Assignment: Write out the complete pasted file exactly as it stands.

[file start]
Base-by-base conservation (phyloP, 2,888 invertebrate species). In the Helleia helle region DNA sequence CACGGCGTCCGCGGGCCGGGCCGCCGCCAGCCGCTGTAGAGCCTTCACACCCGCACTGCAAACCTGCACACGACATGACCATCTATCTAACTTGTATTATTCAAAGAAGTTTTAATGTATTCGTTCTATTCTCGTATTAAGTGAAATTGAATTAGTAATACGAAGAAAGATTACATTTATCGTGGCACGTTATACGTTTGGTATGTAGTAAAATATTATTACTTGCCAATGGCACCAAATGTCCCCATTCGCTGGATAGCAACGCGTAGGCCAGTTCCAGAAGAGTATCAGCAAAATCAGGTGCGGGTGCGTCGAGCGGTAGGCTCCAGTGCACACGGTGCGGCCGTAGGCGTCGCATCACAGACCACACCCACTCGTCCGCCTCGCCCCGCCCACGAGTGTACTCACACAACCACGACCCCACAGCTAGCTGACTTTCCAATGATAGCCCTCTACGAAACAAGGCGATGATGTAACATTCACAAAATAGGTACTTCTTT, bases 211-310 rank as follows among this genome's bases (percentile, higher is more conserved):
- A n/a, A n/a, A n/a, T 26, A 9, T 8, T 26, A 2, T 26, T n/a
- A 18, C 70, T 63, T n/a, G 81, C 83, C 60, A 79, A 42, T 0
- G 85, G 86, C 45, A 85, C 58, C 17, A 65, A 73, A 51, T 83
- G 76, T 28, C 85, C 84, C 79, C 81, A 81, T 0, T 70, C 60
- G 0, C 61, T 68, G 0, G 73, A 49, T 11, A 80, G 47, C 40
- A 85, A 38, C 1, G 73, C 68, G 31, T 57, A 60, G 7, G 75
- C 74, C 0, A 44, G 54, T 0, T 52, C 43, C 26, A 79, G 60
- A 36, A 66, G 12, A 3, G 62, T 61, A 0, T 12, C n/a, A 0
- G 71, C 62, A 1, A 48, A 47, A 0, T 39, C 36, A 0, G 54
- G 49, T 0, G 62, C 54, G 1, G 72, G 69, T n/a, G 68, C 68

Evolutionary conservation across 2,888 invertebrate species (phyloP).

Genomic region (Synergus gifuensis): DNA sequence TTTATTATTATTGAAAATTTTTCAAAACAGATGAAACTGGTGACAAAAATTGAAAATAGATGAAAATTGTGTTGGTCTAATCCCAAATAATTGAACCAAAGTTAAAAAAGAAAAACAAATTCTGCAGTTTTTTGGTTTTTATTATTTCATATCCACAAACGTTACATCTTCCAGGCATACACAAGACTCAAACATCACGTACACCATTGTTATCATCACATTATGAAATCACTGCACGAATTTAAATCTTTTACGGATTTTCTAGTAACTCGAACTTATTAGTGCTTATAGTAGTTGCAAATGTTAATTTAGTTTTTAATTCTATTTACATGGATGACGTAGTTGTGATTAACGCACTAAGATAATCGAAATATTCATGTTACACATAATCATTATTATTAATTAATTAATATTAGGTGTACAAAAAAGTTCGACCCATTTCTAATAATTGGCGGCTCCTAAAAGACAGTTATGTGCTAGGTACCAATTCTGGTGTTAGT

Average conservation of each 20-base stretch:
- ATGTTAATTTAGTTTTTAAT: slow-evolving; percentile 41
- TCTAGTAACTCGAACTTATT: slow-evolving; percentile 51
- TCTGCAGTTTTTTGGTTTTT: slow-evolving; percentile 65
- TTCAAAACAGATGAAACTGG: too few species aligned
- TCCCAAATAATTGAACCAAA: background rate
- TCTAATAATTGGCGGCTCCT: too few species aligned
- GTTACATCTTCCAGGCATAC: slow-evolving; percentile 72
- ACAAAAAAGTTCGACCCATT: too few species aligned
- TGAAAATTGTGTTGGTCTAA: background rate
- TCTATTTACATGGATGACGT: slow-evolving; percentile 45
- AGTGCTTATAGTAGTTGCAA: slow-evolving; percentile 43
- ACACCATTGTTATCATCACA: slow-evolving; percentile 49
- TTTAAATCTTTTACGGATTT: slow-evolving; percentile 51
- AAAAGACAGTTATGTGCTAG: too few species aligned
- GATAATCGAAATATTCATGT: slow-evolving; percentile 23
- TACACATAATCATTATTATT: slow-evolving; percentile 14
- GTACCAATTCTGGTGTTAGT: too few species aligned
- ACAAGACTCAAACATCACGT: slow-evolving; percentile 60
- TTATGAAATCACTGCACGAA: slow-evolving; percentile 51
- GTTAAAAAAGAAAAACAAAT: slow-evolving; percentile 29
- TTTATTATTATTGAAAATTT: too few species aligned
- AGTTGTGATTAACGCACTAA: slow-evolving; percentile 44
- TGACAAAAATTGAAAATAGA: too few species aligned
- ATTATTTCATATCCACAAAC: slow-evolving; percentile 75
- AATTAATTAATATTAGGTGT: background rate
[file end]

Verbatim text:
Base-by-base conservation (phyloP, 2,888 invertebrate species). In the Helleia helle region DNA sequence CACGGCGTCCGCGGGCCGGGCCGCCGCCAGCCGCTGTAGAGCCTTCACACCCGCACTGCAAACCTGCACACGACATGACCATCTATCTAACTTGTATTATTCAAAGAAGTTTTAATGTATTCGTTCTATTCTCGTATTAAGTGAAATTGAATTAGTAATACGAAGAAAGATTACATTTATCGTGGCACGTTATACGTTTGGTATGTAGTAAAATATTATTACTTGCCAATGGCACCAAATGTCCCCATTCGCTGGATAGCAACGCGTAGGCCAGTTCCAGAAGAGTATCAGCAAAATCAGGTGCGGGTGCGTCGAGCGGTAGGCTCCAGTGCACACGGTGCGGCCGTAGGCGTCGCATCACAGACCACACCCACTCGTCCGCCTCGCCCCGCCCACGAGTGTACTCACACAACCACGACCCCACAGCTAGCTGACTTTCCAATGATAGCCCTCTACGAAACAAGGCGATGATGTAACATTCACAAAATAGGTACTTCTTT, bases 211-310 rank as follows among this genome's bases (percentile, higher is more conserved):
- A n/a, A n/a, A n/a, T 26, A 9, T 8, T 26, A 2, T 26, T n/a
- A 18, C 70, T 63, T n/a, G 81, C 83, C 60, A 79, A 42, T 0
- G 85, G 86, C 45, A 85, C 58, C 17, A 65, A 73, A 51, T 83
- G 76, T 28, C 85, C 84, C 79, C 81, A 81, T 0, T 70, C 60
- G 0, C 61, T 68, G 0, G 73, A 49, T 11, A 80, G 47, C 40
- A 85, A 38, C 1, G 73, C 68, G 31, T 57, A 60, G 7, G 75
- C 74, C 0, A 44, G 54, T 0, T 52, C 43, C 26, A 79, G 60
- A 36, A 66, G 12, A 3, G 62, T 61, A 0, T 12, C n/a, A 0
- G 71, C 62, A 1, A 48, A 47, A 0, T 39, C 36, A 0, G 54
- G 49, T 0, G 62, C 54, G 1, G 72, G 69, T n/a, G 68, C 68

Evolutionary conservation across 2,888 invertebrate species (phyloP).

Genomic region (Synergus gifuensis): DNA sequence TTTATTATTATTGAAAATTTTTCAAAACAGATGAAACTGGTGACAAAAATTGAAAATAGATGAAAATTGTGTTGGTCTAATCCCAAATAATTGAACCAAAGTTAAAAAAGAAAAACAAATTCTGCAGTTTTTTGGTTTTTATTATTTCATATCCACAAACGTTACATCTTCCAGGCATACACAAGACTCAAACATCACGTACACCATTGTTATCATCACATTATGAAATCACTGCACGAATTTAAATCTTTTACGGATTTTCTAGTAACTCGAACTTATTAGTGCTTATAGTAGTTGCAAATGTTAATTTAGTTTTTAATTCTATTTACATGGATGACGTAGTTGTGATTAACGCACTAAGATAATCGAAATATTCATGTTACACATAATCATTATTATTAATTAATTAATATTAGGTGTACAAAAAAGTTCGACCCATTTCTAATAATTGGCGGCTCCTAAAAGACAGTTATGTGCTAGGTACCAATTCTGGTGTTAGT

Average conservation of each 20-base stretch:
- ATGTTAATTTAGTTTTTAAT: slow-evolving; percentile 41
- TCTAGTAACTCGAACTTATT: slow-evolving; percentile 51
- TCTGCAGTTTTTTGGTTTTT: slow-evolving; percentile 65
- TTCAAAACAGATGAAACTGG: too few species aligned
- TCCCAAATAATTGAACCAAA: background rate
- TCTAATAATTGGCGGCTCCT: too few species aligned
- GTTACATCTTCCAGGCATAC: slow-evolving; percentile 72
- ACAAAAAAGTTCGACCCATT: too few species aligned
- TGAAAATTGTGTTGGTCTAA: background rate
- TCTATTTACATGGATGACGT: slow-evolving; percentile 45
- AGTGCTTATAGTAGTTGCAA: slow-evolving; percentile 43
- ACACCATTGTTATCATCACA: slow-evolving; percentile 49
- TTTAAATCTTTTACGGATTT: slow-evolving; percentile 51
- AAAAGACAGTTATGTGCTAG: too few species aligned
- GATAATCGAAATATTCATGT: slow-evolving; percentile 23
- TACACATAATCATTATTATT: slow-evolving; percentile 14
- GTACCAATTCTGGTGTTAGT: too few species aligned
- ACAAGACTCAAACATCACGT: slow-evolving; percentile 60
- TTATGAAATCACTGCACGAA: slow-evolving; percentile 51
- GTTAAAAAAGAAAAACAAAT: slow-evolving; percentile 29
- TTTATTATTATTGAAAATTT: too few species aligned
- AGTTGTGATTAACGCACTAA: slow-evolving; percentile 44
- TGACAAAAATTGAAAATAGA: too few species aligned
- ATTATTTCATATCCACAAAC: slow-evolving; percentile 75
- AATTAATTAATATTAGGTGT: background rate